This project is located in a rapidly changing urban area on the edge of the railroad tracks in a residential neighborhood in the Paris suburbs with a magical view of Montmartre Mountain. The site is home to remarkable railway buildings in red brick and vaulted reinforced concrete naves dating from the 1920s designed by the engineer Eugène Freyssinet.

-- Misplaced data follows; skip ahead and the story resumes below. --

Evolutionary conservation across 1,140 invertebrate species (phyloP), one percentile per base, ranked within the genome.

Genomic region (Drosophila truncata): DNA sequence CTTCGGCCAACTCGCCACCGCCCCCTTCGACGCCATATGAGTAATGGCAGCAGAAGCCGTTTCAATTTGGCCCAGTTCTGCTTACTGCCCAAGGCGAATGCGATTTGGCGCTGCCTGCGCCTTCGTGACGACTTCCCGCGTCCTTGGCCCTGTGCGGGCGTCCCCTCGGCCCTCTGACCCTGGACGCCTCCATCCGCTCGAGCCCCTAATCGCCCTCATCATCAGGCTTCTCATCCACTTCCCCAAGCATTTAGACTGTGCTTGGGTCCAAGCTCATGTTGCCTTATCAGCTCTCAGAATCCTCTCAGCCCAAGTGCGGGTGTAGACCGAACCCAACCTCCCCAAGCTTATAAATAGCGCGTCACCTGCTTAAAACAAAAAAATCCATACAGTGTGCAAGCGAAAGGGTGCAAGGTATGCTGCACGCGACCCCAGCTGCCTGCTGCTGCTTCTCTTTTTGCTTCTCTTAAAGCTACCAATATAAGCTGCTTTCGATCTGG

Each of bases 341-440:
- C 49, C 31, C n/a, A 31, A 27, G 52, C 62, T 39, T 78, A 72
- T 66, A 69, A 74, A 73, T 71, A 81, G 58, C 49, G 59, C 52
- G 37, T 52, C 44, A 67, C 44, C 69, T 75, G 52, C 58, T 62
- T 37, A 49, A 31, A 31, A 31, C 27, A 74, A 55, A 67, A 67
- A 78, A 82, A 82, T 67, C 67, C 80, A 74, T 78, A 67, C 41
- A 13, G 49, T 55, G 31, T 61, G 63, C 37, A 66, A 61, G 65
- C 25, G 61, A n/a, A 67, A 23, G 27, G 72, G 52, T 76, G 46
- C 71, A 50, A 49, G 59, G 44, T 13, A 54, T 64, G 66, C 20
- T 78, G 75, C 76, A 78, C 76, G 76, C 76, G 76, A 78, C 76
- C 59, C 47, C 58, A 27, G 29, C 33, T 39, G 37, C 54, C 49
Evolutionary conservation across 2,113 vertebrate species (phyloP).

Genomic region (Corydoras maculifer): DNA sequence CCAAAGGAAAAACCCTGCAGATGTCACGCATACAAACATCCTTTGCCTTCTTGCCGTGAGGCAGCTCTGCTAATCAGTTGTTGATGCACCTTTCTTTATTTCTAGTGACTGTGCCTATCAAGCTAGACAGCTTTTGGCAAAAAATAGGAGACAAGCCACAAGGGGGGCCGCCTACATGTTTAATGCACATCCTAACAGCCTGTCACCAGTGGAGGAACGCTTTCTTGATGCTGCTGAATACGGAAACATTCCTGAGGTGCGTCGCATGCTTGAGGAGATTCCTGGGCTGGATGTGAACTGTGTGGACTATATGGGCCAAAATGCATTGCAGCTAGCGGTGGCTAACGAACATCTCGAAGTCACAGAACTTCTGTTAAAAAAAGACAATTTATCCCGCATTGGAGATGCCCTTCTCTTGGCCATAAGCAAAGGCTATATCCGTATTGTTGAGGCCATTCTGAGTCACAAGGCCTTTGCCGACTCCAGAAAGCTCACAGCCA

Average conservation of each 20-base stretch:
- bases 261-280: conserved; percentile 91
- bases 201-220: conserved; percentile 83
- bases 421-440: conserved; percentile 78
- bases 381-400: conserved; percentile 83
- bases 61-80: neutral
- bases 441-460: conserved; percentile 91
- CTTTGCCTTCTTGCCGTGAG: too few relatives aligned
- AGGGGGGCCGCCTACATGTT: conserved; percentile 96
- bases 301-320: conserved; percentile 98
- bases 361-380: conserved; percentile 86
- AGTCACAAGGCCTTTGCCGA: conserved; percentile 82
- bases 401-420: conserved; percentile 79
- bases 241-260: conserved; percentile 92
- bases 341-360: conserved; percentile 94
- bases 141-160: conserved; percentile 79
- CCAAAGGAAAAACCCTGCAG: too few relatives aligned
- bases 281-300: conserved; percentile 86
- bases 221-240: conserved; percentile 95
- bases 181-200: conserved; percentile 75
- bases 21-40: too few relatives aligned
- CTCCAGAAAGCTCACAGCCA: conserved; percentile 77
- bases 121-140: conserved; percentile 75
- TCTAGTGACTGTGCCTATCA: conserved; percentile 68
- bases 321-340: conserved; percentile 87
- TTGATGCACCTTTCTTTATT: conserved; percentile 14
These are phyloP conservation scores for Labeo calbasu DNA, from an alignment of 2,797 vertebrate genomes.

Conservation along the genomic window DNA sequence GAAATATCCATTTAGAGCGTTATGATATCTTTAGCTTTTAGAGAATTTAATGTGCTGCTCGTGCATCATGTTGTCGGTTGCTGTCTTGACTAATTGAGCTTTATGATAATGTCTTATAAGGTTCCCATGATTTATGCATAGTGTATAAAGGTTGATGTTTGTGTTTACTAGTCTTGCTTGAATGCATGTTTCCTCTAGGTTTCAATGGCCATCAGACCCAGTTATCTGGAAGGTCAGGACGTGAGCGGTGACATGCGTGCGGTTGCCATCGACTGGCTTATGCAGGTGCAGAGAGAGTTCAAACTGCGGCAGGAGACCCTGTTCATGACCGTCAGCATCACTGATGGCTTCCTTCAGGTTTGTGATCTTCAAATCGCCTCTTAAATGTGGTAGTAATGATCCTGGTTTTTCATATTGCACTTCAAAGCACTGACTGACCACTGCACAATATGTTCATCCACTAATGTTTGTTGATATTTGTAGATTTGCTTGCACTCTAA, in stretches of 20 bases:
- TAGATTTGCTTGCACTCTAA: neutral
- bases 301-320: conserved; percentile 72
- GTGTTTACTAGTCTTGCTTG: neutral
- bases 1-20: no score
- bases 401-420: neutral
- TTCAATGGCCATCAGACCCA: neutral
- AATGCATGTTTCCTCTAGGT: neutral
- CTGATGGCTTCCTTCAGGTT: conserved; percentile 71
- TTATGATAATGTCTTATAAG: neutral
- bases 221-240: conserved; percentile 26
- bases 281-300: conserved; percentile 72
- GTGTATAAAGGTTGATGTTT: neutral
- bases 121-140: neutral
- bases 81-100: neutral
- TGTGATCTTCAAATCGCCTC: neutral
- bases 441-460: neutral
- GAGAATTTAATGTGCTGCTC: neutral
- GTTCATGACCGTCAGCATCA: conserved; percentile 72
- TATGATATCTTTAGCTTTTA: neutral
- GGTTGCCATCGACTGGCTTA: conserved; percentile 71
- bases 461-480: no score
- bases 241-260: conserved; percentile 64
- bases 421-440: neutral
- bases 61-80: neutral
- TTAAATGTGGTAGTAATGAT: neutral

The project is inspired by these archetypal forms and uses the recurring motif of the roof sheds, a structural element that forms the superstructure and allows for overhead lighting. The narrow and crossing entrance gallery gives a view on the rue de Bailly of a long glazed facade in enfilade on two levels which allows a glimpse of the planted interior gardens and the colored undersides of the roof sheds. The classrooms are on two levels and form transverse North-South strips that end in opaque gables on the railroad tracks. The particularity of the project lies in the figure of the shed declined in a serial way to accentuate the volumes, to allow an indirect colored light and an over-ventilation at night. Made of concrete tinted in the mass, these roofs are light sails that give rhythm to the building until the entrance square.